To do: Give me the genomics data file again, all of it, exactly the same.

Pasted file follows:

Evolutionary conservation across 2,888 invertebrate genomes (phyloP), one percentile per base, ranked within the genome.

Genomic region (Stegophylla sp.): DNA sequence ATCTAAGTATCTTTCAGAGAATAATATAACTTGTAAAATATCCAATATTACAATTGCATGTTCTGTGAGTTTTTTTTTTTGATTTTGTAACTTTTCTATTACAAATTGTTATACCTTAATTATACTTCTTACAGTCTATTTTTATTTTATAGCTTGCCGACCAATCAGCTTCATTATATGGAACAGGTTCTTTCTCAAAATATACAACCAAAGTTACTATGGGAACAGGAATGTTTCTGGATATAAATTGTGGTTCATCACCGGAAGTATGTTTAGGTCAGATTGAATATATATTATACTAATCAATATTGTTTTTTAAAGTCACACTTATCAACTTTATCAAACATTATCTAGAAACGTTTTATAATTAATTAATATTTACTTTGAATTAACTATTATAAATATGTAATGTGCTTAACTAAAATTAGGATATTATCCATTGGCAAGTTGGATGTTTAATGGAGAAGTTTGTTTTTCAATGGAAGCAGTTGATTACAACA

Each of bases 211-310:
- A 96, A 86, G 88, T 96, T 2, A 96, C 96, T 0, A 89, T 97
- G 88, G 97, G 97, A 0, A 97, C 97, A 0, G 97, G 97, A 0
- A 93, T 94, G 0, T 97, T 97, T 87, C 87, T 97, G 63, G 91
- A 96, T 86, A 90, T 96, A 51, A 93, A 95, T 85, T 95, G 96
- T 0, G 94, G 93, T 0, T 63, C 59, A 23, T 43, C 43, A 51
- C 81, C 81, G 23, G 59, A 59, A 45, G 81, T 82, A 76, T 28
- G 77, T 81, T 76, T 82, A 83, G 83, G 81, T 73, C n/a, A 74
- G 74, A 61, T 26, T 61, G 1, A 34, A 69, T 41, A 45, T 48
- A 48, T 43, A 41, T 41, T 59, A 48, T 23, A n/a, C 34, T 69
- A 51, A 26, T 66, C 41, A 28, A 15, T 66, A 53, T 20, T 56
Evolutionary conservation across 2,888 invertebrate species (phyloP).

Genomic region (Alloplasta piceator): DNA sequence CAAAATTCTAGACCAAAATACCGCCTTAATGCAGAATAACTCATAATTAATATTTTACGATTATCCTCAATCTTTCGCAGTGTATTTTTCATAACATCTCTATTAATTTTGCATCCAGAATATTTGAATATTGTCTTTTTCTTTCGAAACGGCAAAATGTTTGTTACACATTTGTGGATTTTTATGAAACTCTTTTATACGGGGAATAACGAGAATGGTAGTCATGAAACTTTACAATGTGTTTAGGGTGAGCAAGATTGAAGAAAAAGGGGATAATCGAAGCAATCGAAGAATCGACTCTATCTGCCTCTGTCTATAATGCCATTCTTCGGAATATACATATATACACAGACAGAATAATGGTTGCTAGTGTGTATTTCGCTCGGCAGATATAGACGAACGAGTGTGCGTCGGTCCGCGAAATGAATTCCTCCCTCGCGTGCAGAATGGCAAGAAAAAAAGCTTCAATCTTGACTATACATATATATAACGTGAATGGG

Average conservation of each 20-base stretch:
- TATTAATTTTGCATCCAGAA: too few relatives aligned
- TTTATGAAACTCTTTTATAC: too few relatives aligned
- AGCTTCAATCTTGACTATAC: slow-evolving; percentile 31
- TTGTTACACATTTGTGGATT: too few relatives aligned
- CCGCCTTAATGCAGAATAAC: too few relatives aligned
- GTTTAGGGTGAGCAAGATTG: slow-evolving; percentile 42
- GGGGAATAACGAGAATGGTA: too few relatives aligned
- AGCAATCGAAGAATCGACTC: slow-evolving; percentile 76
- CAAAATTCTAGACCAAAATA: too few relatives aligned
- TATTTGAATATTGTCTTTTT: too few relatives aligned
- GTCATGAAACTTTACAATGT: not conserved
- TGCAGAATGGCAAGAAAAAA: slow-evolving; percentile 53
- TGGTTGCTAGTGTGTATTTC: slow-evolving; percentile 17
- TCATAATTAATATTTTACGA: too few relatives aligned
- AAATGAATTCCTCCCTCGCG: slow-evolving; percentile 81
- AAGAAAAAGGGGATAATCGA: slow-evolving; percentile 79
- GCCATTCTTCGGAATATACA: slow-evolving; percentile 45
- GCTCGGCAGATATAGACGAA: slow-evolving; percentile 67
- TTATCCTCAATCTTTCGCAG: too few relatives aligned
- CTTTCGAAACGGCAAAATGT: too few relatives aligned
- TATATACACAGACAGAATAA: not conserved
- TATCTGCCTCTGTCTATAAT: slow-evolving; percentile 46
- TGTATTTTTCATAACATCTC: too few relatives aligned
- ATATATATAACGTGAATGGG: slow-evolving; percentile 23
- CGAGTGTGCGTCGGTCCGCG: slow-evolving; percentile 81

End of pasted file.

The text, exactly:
Evolutionary conservation across 2,888 invertebrate genomes (phyloP), one percentile per base, ranked within the genome.

Genomic region (Stegophylla sp.): DNA sequence ATCTAAGTATCTTTCAGAGAATAATATAACTTGTAAAATATCCAATATTACAATTGCATGTTCTGTGAGTTTTTTTTTTTGATTTTGTAACTTTTCTATTACAAATTGTTATACCTTAATTATACTTCTTACAGTCTATTTTTATTTTATAGCTTGCCGACCAATCAGCTTCATTATATGGAACAGGTTCTTTCTCAAAATATACAACCAAAGTTACTATGGGAACAGGAATGTTTCTGGATATAAATTGTGGTTCATCACCGGAAGTATGTTTAGGTCAGATTGAATATATATTATACTAATCAATATTGTTTTTTAAAGTCACACTTATCAACTTTATCAAACATTATCTAGAAACGTTTTATAATTAATTAATATTTACTTTGAATTAACTATTATAAATATGTAATGTGCTTAACTAAAATTAGGATATTATCCATTGGCAAGTTGGATGTTTAATGGAGAAGTTTGTTTTTCAATGGAAGCAGTTGATTACAACA

Each of bases 211-310:
- A 96, A 86, G 88, T 96, T 2, A 96, C 96, T 0, A 89, T 97
- G 88, G 97, G 97, A 0, A 97, C 97, A 0, G 97, G 97, A 0
- A 93, T 94, G 0, T 97, T 97, T 87, C 87, T 97, G 63, G 91
- A 96, T 86, A 90, T 96, A 51, A 93, A 95, T 85, T 95, G 96
- T 0, G 94, G 93, T 0, T 63, C 59, A 23, T 43, C 43, A 51
- C 81, C 81, G 23, G 59, A 59, A 45, G 81, T 82, A 76, T 28
- G 77, T 81, T 76, T 82, A 83, G 83, G 81, T 73, C n/a, A 74
- G 74, A 61, T 26, T 61, G 1, A 34, A 69, T 41, A 45, T 48
- A 48, T 43, A 41, T 41, T 59, A 48, T 23, A n/a, C 34, T 69
- A 51, A 26, T 66, C 41, A 28, A 15, T 66, A 53, T 20, T 56
Evolutionary conservation across 2,888 invertebrate species (phyloP).

Genomic region (Alloplasta piceator): DNA sequence CAAAATTCTAGACCAAAATACCGCCTTAATGCAGAATAACTCATAATTAATATTTTACGATTATCCTCAATCTTTCGCAGTGTATTTTTCATAACATCTCTATTAATTTTGCATCCAGAATATTTGAATATTGTCTTTTTCTTTCGAAACGGCAAAATGTTTGTTACACATTTGTGGATTTTTATGAAACTCTTTTATACGGGGAATAACGAGAATGGTAGTCATGAAACTTTACAATGTGTTTAGGGTGAGCAAGATTGAAGAAAAAGGGGATAATCGAAGCAATCGAAGAATCGACTCTATCTGCCTCTGTCTATAATGCCATTCTTCGGAATATACATATATACACAGACAGAATAATGGTTGCTAGTGTGTATTTCGCTCGGCAGATATAGACGAACGAGTGTGCGTCGGTCCGCGAAATGAATTCCTCCCTCGCGTGCAGAATGGCAAGAAAAAAAGCTTCAATCTTGACTATACATATATATAACGTGAATGGG

Average conservation of each 20-base stretch:
- TATTAATTTTGCATCCAGAA: too few relatives aligned
- TTTATGAAACTCTTTTATAC: too few relatives aligned
- AGCTTCAATCTTGACTATAC: slow-evolving; percentile 31
- TTGTTACACATTTGTGGATT: too few relatives aligned
- CCGCCTTAATGCAGAATAAC: too few relatives aligned
- GTTTAGGGTGAGCAAGATTG: slow-evolving; percentile 42
- GGGGAATAACGAGAATGGTA: too few relatives aligned
- AGCAATCGAAGAATCGACTC: slow-evolving; percentile 76
- CAAAATTCTAGACCAAAATA: too few relatives aligned
- TATTTGAATATTGTCTTTTT: too few relatives aligned
- GTCATGAAACTTTACAATGT: not conserved
- TGCAGAATGGCAAGAAAAAA: slow-evolving; percentile 53
- TGGTTGCTAGTGTGTATTTC: slow-evolving; percentile 17
- TCATAATTAATATTTTACGA: too few relatives aligned
- AAATGAATTCCTCCCTCGCG: slow-evolving; percentile 81
- AAGAAAAAGGGGATAATCGA: slow-evolving; percentile 79
- GCCATTCTTCGGAATATACA: slow-evolving; percentile 45
- GCTCGGCAGATATAGACGAA: slow-evolving; percentile 67
- TTATCCTCAATCTTTCGCAG: too few relatives aligned
- CTTTCGAAACGGCAAAATGT: too few relatives aligned
- TATATACACAGACAGAATAA: not conserved
- TATCTGCCTCTGTCTATAAT: slow-evolving; percentile 46
- TGTATTTTTCATAACATCTC: too few relatives aligned
- ATATATATAACGTGAATGGG: slow-evolving; percentile 23
- CGAGTGTGCGTCGGTCCGCG: slow-evolving; percentile 81